No one gets to the top without being tough but Jerry Buhlmann is something else. Last summer, the keen triathlete came off his bike in Italy and broke both his arms, suffering a compound fracture on one side.
He insisted on going back to the UK for treatment so got the doctor to put his arms in plaster and write a letter giving him permission to fly. He returned the same day, without taking painkillers, and walked out of Heathrow – kicking his suitcase along with his feet because he couldn’t use his arms – to meet his driver, who was "laughing his head off" at the sight.
Buhlmann isn’t bragging as he recounts the story to Campaign while sitting in the London headquarters of Dentsu Aegis Network near Regent’s Park.
The 56-year-old is still recovering, so he can’t compete for Great Britain in the triathlon again this year. He came 28th in his age group in the 2014 world championships.
Buhlmann, tanned and over six feet tall, brings a similar competitive streak to his day job. At the age of 29, he co-founded an independent agency, BBJ, in 1989. Within a couple of years, his two co-founders had departed but he kept on rising. He was always someone who thought far ahead. "You’re better at your job if you take the long-term view," Buhlmann says.
"My experience is if you add value to your clients, they are quite often happy to pay you properly"
He "made a few bob" selling BBJ to Aegis in 1999 and went on to become chief executive of the FTSE 250 group in 2010, before selling to Japan’s Dentsu for £3.2bn in 2012.
The question that everyone wants to ask is how Buhlmann manages the cultural divide when there is only one other Westerner, Tim Andree, on the board of Dentsu.
"I get on really well with them," Buhlmann – who has a fluent, focused answer to every question – responds. "Yes, culturally they are very different but the values are unbelievably similar. The issue about working across cultures is not about ‘Is your culture different?’ but ‘Are your values the same?’ If you want to look at a different culture, just go 20 miles across the Channel to France." The business language of Dentsu is English, he adds.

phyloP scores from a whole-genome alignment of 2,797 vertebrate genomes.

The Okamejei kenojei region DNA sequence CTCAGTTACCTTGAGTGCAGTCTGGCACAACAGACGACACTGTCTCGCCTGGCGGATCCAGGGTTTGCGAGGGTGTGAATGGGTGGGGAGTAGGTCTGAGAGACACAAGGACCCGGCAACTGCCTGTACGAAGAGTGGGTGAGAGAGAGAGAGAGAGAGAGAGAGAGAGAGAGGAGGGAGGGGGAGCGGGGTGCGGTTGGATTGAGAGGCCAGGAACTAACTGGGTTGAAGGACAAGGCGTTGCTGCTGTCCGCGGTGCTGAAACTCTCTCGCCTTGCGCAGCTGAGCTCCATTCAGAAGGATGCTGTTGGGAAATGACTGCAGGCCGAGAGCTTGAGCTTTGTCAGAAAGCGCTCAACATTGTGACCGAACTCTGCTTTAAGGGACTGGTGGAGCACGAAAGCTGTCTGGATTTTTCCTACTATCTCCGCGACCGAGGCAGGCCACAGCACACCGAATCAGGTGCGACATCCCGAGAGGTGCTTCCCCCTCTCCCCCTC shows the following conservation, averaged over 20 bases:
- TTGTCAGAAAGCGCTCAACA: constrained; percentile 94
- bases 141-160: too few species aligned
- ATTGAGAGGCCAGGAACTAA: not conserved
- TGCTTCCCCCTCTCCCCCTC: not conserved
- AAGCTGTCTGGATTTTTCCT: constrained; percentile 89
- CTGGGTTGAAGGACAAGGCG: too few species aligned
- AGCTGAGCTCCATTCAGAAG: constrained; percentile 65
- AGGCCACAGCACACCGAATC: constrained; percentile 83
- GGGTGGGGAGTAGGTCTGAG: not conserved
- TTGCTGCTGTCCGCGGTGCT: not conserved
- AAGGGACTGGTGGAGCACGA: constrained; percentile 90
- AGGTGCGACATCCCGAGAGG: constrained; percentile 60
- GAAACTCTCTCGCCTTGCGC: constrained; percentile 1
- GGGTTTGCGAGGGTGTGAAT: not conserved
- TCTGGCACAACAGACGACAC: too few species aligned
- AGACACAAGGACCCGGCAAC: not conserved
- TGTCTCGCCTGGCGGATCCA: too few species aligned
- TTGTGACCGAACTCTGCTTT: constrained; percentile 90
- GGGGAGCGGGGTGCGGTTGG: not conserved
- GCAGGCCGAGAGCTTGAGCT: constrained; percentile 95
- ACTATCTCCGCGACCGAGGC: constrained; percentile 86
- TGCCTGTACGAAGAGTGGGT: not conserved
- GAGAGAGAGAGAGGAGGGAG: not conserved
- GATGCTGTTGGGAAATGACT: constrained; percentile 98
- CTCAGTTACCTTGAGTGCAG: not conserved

"The absence of legacy and preponderance of digital is a competitive advantage to us. Legacy is an obstacle to high growth"
Yet working with the Japanese is different. Later in the conversation, Buhlmann recalls being with his chief financial officer, Nick Priday, on the 48th floor of a Tokyo skyscraper when a mini-earthquake shook the building: "The Japanese are used to it, so they looked over at me and Nick to see how we were reacting. We both thought: ‘We’re British – we’re going to go down with you and look like we don’t care.’" The meeting carried on as if nothing had happened.
Buhlmann is widely regarded as having done a good job turning around Aegis, which had drifted before 2010. "I rate him very highly," Lorna Tilbian, head of media at Numis Securities, which advised Aegis until its sale in 2012, says. "He’d be a good candidate to succeed Sir Martin Sorrell at WPP."
Last year, Buhlmann increased gross margin by 9.4% and revenues hit £2.2bn (Asia and Europe grew faster than the US). The company made a record 34 acquisitions and bolt-on investments in areas such as content creation and technology. No ad group, except WPP, made more acquisitions in 2015.
Critics carp that revenues are only up so strongly in recent years because margins have taken a hit, but Buhlmann insists that is not the case except in the year after the completion of the Dentsu sale: "It is absolutely not about growth at the expense of margin."
He claims success has come from a "one P&L" strategy, which means agency leaders get 50% of their bonus from the performance of their shop and 50% from the group – either ona country or international basis, depending on seniority: "Everyone is incentivised to work together. It is one of the reasons why our organic growth is two-and-a-half times the market."
Buhlmann is scornful of rival Publicis Groupe’s reorganisation into four "silos" and claims the company has been suffering "indigestion" after lots of big digital acquisitions.